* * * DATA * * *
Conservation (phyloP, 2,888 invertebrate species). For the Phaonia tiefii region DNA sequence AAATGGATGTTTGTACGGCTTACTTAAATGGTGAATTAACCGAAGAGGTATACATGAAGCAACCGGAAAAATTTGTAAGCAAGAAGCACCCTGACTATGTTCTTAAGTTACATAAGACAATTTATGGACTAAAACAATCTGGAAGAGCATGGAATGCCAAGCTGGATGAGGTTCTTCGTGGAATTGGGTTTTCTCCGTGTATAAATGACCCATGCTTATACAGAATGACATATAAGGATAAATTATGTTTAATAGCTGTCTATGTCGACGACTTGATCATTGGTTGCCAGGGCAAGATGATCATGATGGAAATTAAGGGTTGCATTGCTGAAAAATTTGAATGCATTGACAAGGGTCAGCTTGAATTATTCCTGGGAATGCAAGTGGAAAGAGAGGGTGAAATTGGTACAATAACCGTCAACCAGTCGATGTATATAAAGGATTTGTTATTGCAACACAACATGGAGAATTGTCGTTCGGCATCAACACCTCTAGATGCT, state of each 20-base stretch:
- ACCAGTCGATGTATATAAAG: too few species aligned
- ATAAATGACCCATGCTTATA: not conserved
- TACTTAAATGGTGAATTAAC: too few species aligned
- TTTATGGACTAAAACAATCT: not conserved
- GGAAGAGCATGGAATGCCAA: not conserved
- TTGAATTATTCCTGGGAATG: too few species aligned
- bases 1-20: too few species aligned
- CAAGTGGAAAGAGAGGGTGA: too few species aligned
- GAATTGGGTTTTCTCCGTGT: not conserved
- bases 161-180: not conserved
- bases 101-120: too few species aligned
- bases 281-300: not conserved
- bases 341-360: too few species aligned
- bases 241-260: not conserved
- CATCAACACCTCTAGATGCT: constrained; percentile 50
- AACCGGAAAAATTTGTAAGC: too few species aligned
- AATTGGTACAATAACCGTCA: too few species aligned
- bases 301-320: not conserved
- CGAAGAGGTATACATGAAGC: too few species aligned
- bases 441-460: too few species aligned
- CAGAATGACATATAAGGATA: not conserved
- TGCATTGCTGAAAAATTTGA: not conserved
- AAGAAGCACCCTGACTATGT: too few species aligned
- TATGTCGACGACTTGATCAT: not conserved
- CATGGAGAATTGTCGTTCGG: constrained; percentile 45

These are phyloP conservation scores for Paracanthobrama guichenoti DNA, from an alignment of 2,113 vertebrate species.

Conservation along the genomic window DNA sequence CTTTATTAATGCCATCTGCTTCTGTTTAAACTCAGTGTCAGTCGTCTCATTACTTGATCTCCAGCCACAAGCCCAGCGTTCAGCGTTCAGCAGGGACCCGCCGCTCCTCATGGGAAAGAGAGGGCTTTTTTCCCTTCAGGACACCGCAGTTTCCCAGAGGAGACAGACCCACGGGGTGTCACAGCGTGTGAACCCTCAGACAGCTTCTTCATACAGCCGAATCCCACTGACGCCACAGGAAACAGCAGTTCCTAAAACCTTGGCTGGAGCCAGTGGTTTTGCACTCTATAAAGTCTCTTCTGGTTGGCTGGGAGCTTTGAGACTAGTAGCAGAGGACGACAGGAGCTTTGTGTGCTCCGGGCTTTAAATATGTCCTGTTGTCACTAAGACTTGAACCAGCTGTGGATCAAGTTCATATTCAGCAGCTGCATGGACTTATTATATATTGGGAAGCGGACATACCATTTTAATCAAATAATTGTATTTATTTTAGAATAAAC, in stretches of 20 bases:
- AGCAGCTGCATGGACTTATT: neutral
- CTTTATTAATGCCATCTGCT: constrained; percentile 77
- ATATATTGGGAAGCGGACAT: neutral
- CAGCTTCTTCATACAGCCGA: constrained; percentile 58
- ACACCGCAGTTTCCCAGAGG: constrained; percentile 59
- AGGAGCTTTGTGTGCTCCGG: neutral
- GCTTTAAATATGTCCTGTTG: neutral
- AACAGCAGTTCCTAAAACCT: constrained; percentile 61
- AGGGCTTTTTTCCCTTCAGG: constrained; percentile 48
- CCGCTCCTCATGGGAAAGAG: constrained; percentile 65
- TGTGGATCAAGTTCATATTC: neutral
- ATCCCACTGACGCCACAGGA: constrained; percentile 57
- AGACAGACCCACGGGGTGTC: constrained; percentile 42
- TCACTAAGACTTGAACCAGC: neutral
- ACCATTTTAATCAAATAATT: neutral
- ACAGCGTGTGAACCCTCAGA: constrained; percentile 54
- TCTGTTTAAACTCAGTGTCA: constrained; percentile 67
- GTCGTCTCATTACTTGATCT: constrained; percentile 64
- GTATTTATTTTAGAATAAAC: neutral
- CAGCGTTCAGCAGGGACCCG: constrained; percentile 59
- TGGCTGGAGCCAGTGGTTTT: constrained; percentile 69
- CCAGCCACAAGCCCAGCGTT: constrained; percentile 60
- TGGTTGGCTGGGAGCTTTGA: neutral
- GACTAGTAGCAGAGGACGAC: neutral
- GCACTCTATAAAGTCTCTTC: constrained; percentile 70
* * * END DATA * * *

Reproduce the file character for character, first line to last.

Conservation (phyloP, 2,888 invertebrate species). For the Phaonia tiefii region DNA sequence AAATGGATGTTTGTACGGCTTACTTAAATGGTGAATTAACCGAAGAGGTATACATGAAGCAACCGGAAAAATTTGTAAGCAAGAAGCACCCTGACTATGTTCTTAAGTTACATAAGACAATTTATGGACTAAAACAATCTGGAAGAGCATGGAATGCCAAGCTGGATGAGGTTCTTCGTGGAATTGGGTTTTCTCCGTGTATAAATGACCCATGCTTATACAGAATGACATATAAGGATAAATTATGTTTAATAGCTGTCTATGTCGACGACTTGATCATTGGTTGCCAGGGCAAGATGATCATGATGGAAATTAAGGGTTGCATTGCTGAAAAATTTGAATGCATTGACAAGGGTCAGCTTGAATTATTCCTGGGAATGCAAGTGGAAAGAGAGGGTGAAATTGGTACAATAACCGTCAACCAGTCGATGTATATAAAGGATTTGTTATTGCAACACAACATGGAGAATTGTCGTTCGGCATCAACACCTCTAGATGCT, state of each 20-base stretch:
- ACCAGTCGATGTATATAAAG: too few species aligned
- ATAAATGACCCATGCTTATA: not conserved
- TACTTAAATGGTGAATTAAC: too few species aligned
- TTTATGGACTAAAACAATCT: not conserved
- GGAAGAGCATGGAATGCCAA: not conserved
- TTGAATTATTCCTGGGAATG: too few species aligned
- bases 1-20: too few species aligned
- CAAGTGGAAAGAGAGGGTGA: too few species aligned
- GAATTGGGTTTTCTCCGTGT: not conserved
- bases 161-180: not conserved
- bases 101-120: too few species aligned
- bases 281-300: not conserved
- bases 341-360: too few species aligned
- bases 241-260: not conserved
- CATCAACACCTCTAGATGCT: constrained; percentile 50
- AACCGGAAAAATTTGTAAGC: too few species aligned
- AATTGGTACAATAACCGTCA: too few species aligned
- bases 301-320: not conserved
- CGAAGAGGTATACATGAAGC: too few species aligned
- bases 441-460: too few species aligned
- CAGAATGACATATAAGGATA: not conserved
- TGCATTGCTGAAAAATTTGA: not conserved
- AAGAAGCACCCTGACTATGT: too few species aligned
- TATGTCGACGACTTGATCAT: not conserved
- CATGGAGAATTGTCGTTCGG: constrained; percentile 45

These are phyloP conservation scores for Paracanthobrama guichenoti DNA, from an alignment of 2,113 vertebrate species.

Conservation along the genomic window DNA sequence CTTTATTAATGCCATCTGCTTCTGTTTAAACTCAGTGTCAGTCGTCTCATTACTTGATCTCCAGCCACAAGCCCAGCGTTCAGCGTTCAGCAGGGACCCGCCGCTCCTCATGGGAAAGAGAGGGCTTTTTTCCCTTCAGGACACCGCAGTTTCCCAGAGGAGACAGACCCACGGGGTGTCACAGCGTGTGAACCCTCAGACAGCTTCTTCATACAGCCGAATCCCACTGACGCCACAGGAAACAGCAGTTCCTAAAACCTTGGCTGGAGCCAGTGGTTTTGCACTCTATAAAGTCTCTTCTGGTTGGCTGGGAGCTTTGAGACTAGTAGCAGAGGACGACAGGAGCTTTGTGTGCTCCGGGCTTTAAATATGTCCTGTTGTCACTAAGACTTGAACCAGCTGTGGATCAAGTTCATATTCAGCAGCTGCATGGACTTATTATATATTGGGAAGCGGACATACCATTTTAATCAAATAATTGTATTTATTTTAGAATAAAC, in stretches of 20 bases:
- AGCAGCTGCATGGACTTATT: neutral
- CTTTATTAATGCCATCTGCT: constrained; percentile 77
- ATATATTGGGAAGCGGACAT: neutral
- CAGCTTCTTCATACAGCCGA: constrained; percentile 58
- ACACCGCAGTTTCCCAGAGG: constrained; percentile 59
- AGGAGCTTTGTGTGCTCCGG: neutral
- GCTTTAAATATGTCCTGTTG: neutral
- AACAGCAGTTCCTAAAACCT: constrained; percentile 61
- AGGGCTTTTTTCCCTTCAGG: constrained; percentile 48
- CCGCTCCTCATGGGAAAGAG: constrained; percentile 65
- TGTGGATCAAGTTCATATTC: neutral
- ATCCCACTGACGCCACAGGA: constrained; percentile 57
- AGACAGACCCACGGGGTGTC: constrained; percentile 42
- TCACTAAGACTTGAACCAGC: neutral
- ACCATTTTAATCAAATAATT: neutral
- ACAGCGTGTGAACCCTCAGA: constrained; percentile 54
- TCTGTTTAAACTCAGTGTCA: constrained; percentile 67
- GTCGTCTCATTACTTGATCT: constrained; percentile 64
- GTATTTATTTTAGAATAAAC: neutral
- CAGCGTTCAGCAGGGACCCG: constrained; percentile 59
- TGGCTGGAGCCAGTGGTTTT: constrained; percentile 69
- CCAGCCACAAGCCCAGCGTT: constrained; percentile 60
- TGGTTGGCTGGGAGCTTTGA: neutral
- GACTAGTAGCAGAGGACGAC: neutral
- GCACTCTATAAAGTCTCTTC: constrained; percentile 70